The Inflation Reduction Act was a signal that America is a serious player in global climate negotiations. European countries, however, worried the bill would be a threat to their domestic manufacturers and took their complaints directly to the Biden Administration.
The EU responded by proposing a Green Deal Industrial Plan, which will match American subsidies to clean-energy manufacturers. European officials are also pursuing a green tariff in 2026, which would tax imports of carbon-intensive goods.
How will this transatlantic industrial arms race play out? And will it cause trade disputes between the U.S. and EU to escalate?
This week, host Bill Loveless talks with Noah Kaufman and Sagatom Saha.
Noah is an economist and research scholar at the Center on Global Energy Policy. He served as a senior economist at the Council of Economic Advisers under President Biden. He also served as the deputy associate director of energy and climate change at the White House Council on Environmental Quality under President Obama.
Sagatom is an adjunct research scholar at the Center on Global Energy Policy and is an expert on the global energy transition and America’s competitiveness in clean energy technologies. He previously worked on cleantech competitiveness at the International Trade Administration in the U.S. Department of Commerce, and served as an adviser to John Kerry, the U.S. special presidential envoy for climate.
Noah, Sagatom, and two of their colleagues, Chris Bataille and Gautum Jain, recently published an article in The Conversation about how conflicting carbon tariffs could undermine climate efforts. Bill talks with them about the details of the U.S. and EU's domestic industrial policies, and why tensions are flaring between them.
Federal funding for environmental justice is beginning to flow.
The Biden administration came into office in 2021 determined to make environmental justice a major priority. President Biden jump started his agenda with a slew of executive orders and the Justice40 Initiative, an effort to address historical underinvestment in disadvantaged communities most impacted by climate change, pollution, and environmental hazards.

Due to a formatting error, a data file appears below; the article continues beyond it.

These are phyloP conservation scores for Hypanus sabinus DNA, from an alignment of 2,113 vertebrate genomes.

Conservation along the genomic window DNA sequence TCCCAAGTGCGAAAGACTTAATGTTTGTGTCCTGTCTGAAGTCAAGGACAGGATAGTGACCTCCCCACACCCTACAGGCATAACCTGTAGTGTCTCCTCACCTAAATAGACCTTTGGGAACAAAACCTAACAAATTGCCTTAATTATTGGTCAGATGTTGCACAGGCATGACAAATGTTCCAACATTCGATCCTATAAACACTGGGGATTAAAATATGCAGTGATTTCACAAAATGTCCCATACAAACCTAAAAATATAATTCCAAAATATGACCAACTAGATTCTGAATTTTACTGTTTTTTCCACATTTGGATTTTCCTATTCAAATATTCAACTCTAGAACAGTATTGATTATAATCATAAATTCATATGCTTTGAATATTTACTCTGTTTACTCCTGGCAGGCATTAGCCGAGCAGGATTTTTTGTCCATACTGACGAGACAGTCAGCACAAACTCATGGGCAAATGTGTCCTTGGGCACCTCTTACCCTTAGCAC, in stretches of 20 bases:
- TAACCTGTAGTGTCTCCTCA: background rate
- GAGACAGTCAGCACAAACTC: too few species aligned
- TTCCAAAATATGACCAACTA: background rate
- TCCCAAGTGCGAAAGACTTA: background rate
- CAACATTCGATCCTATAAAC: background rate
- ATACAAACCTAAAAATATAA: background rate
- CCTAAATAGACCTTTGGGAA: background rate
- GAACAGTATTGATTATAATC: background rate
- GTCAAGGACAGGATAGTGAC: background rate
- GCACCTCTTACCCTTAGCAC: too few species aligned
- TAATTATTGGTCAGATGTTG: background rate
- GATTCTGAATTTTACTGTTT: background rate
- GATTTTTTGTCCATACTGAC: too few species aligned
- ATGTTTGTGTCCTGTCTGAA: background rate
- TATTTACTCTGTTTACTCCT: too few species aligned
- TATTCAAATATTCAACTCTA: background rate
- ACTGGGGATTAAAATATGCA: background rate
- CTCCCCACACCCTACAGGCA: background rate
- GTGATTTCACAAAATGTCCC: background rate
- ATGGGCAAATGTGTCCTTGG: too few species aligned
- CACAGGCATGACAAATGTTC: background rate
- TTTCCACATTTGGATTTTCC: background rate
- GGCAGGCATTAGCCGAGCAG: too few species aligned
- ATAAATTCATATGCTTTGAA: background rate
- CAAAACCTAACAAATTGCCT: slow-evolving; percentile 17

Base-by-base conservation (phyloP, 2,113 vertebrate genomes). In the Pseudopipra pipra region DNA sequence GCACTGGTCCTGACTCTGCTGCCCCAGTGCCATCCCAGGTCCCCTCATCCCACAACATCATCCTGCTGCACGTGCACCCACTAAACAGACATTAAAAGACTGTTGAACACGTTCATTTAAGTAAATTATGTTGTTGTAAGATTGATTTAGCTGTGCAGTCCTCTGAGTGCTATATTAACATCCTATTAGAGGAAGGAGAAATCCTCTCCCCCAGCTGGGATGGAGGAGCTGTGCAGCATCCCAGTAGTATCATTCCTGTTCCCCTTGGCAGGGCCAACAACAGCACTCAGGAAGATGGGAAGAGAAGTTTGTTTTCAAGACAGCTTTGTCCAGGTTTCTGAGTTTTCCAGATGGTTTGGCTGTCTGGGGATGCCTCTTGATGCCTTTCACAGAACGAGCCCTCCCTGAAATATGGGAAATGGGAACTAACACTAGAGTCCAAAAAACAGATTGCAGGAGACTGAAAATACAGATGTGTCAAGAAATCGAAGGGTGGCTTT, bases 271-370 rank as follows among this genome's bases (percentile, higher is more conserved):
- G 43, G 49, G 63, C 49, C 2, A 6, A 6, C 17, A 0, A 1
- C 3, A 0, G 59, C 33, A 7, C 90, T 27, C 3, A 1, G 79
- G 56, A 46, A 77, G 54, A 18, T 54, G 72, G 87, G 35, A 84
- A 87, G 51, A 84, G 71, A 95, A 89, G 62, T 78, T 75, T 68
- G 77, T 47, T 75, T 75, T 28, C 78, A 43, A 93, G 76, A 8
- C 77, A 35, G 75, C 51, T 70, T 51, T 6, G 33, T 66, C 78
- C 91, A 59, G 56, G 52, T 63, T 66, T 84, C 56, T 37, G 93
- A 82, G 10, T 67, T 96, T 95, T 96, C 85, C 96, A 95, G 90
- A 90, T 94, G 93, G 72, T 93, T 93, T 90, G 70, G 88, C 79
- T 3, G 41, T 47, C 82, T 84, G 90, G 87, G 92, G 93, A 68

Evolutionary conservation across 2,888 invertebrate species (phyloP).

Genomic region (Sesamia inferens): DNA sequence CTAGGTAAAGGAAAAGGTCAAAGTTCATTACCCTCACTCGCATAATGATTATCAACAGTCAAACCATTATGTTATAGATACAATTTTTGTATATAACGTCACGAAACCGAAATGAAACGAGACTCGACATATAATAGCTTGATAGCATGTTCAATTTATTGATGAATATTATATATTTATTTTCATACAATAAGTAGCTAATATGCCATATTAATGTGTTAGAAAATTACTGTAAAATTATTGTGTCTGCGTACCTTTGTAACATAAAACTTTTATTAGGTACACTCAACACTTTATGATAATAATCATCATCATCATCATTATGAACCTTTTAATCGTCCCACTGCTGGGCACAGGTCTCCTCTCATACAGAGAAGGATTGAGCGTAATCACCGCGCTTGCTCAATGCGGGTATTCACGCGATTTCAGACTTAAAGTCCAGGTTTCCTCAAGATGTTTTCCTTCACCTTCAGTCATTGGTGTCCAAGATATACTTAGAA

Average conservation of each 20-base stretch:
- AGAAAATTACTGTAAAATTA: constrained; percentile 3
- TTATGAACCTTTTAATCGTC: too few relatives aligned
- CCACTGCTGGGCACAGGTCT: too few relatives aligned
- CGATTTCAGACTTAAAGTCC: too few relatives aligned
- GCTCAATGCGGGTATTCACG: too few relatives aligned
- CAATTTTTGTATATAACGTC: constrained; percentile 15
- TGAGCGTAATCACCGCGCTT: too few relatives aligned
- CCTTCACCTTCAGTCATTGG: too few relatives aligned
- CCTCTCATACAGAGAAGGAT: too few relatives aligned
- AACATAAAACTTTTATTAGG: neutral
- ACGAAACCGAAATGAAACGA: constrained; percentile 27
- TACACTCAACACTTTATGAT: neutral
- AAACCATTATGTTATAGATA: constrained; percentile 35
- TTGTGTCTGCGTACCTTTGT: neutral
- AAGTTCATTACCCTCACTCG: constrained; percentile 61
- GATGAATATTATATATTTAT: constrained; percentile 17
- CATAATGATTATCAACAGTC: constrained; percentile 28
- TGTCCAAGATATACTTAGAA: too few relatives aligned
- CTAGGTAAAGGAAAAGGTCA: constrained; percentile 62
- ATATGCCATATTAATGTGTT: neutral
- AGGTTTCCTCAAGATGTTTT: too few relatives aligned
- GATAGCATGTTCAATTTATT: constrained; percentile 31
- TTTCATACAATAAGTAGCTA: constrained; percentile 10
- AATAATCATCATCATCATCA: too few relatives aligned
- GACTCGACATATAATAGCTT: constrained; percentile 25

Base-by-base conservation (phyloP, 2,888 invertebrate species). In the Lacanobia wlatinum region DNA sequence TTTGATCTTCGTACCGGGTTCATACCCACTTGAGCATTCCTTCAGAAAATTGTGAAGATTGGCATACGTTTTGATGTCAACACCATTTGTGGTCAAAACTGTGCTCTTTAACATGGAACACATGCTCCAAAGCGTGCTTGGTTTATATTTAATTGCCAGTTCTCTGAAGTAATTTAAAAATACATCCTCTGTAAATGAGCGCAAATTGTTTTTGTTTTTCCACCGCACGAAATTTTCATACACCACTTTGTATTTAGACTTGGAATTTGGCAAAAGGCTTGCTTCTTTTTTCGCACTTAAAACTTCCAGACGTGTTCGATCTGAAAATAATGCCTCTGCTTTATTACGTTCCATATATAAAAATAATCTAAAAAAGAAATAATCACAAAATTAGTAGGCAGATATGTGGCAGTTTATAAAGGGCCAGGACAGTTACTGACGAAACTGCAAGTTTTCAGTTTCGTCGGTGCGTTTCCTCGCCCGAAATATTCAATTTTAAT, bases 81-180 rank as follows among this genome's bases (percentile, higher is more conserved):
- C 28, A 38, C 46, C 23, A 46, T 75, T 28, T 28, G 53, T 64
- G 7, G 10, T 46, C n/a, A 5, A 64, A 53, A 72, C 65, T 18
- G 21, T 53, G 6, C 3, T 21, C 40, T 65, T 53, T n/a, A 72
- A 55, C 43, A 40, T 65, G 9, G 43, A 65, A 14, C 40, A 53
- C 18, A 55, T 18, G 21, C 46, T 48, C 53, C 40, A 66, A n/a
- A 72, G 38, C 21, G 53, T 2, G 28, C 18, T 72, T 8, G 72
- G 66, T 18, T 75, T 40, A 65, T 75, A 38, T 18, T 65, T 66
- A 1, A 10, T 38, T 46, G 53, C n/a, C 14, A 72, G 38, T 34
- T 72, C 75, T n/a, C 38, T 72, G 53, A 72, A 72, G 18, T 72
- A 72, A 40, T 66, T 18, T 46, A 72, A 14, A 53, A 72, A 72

Now, with the passage of the Inflation Reduction Act and the Bipartisan Infrastructure Bill, Washington has the money and programs to act on environmental justice. Just last month, the Environmental Protection Agency announced $100 million in grants for state and community organizations to address local environmental and public health issues.
How does the federal government decide what projects qualify for environmental justice funding? And how can environmental activists ensure the money is well spent?
This week host Bill Loveless talks with Bob Bullard and Maria Lopez-Nunez.
Bob is a pioneering figure in environmental justice. He is the founding director of the Bullard Center for Environmental and Climate Justice and distinguished professor of urban planning and environmental policy at Texas Southern University. He serves on the White House Environmental Justice Advisory Council.
Maria is the deputy director of organizing and advocacy of Ironbound Community Corporation. She was part of a team that fought for New Jersey to pass landmark environmental justice legislation. Maria also serves on the White House Environmental Justice Advisory Council.
Together, they discuss the momentum building behind the environmental justice movement and how a new influx of money could shape energy infrastructure projects.